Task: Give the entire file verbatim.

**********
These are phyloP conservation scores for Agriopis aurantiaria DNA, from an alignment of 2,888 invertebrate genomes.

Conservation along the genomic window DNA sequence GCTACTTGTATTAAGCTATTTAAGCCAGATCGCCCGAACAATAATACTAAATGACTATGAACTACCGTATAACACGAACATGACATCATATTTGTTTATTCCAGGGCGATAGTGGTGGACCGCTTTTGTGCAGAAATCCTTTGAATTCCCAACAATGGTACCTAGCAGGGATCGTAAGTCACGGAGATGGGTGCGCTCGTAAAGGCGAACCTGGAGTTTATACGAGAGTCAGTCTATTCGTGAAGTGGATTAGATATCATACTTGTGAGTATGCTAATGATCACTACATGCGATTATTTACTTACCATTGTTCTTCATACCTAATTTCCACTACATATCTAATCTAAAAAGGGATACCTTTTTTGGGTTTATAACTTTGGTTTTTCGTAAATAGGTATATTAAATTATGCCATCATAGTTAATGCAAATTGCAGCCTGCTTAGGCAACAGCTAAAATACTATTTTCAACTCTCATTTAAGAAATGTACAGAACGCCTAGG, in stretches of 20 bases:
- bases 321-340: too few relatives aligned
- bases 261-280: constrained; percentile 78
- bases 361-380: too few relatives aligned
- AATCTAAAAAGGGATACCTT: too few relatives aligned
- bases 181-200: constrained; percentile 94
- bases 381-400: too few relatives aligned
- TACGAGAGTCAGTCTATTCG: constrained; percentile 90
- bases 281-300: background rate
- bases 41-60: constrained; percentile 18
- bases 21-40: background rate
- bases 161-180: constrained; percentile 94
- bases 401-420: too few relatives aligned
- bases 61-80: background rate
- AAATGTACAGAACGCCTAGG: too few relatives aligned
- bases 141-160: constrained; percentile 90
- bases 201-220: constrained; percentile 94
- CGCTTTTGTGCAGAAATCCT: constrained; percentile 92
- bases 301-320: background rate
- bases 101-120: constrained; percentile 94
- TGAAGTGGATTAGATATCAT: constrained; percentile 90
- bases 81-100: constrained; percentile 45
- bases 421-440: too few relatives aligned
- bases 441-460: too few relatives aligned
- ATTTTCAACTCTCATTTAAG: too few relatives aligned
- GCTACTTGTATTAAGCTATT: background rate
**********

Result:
These are phyloP conservation scores for Agriopis aurantiaria DNA, from an alignment of 2,888 invertebrate genomes.

Conservation along the genomic window DNA sequence GCTACTTGTATTAAGCTATTTAAGCCAGATCGCCCGAACAATAATACTAAATGACTATGAACTACCGTATAACACGAACATGACATCATATTTGTTTATTCCAGGGCGATAGTGGTGGACCGCTTTTGTGCAGAAATCCTTTGAATTCCCAACAATGGTACCTAGCAGGGATCGTAAGTCACGGAGATGGGTGCGCTCGTAAAGGCGAACCTGGAGTTTATACGAGAGTCAGTCTATTCGTGAAGTGGATTAGATATCATACTTGTGAGTATGCTAATGATCACTACATGCGATTATTTACTTACCATTGTTCTTCATACCTAATTTCCACTACATATCTAATCTAAAAAGGGATACCTTTTTTGGGTTTATAACTTTGGTTTTTCGTAAATAGGTATATTAAATTATGCCATCATAGTTAATGCAAATTGCAGCCTGCTTAGGCAACAGCTAAAATACTATTTTCAACTCTCATTTAAGAAATGTACAGAACGCCTAGG, in stretches of 20 bases:
- bases 321-340: too few relatives aligned
- bases 261-280: constrained; percentile 78
- bases 361-380: too few relatives aligned
- AATCTAAAAAGGGATACCTT: too few relatives aligned
- bases 181-200: constrained; percentile 94
- bases 381-400: too few relatives aligned
- TACGAGAGTCAGTCTATTCG: constrained; percentile 90
- bases 281-300: background rate
- bases 41-60: constrained; percentile 18
- bases 21-40: background rate
- bases 161-180: constrained; percentile 94
- bases 401-420: too few relatives aligned
- bases 61-80: background rate
- AAATGTACAGAACGCCTAGG: too few relatives aligned
- bases 141-160: constrained; percentile 90
- bases 201-220: constrained; percentile 94
- CGCTTTTGTGCAGAAATCCT: constrained; percentile 92
- bases 301-320: background rate
- bases 101-120: constrained; percentile 94
- TGAAGTGGATTAGATATCAT: constrained; percentile 90
- bases 81-100: constrained; percentile 45
- bases 421-440: too few relatives aligned
- bases 441-460: too few relatives aligned
- ATTTTCAACTCTCATTTAAG: too few relatives aligned
- GCTACTTGTATTAAGCTATT: background rate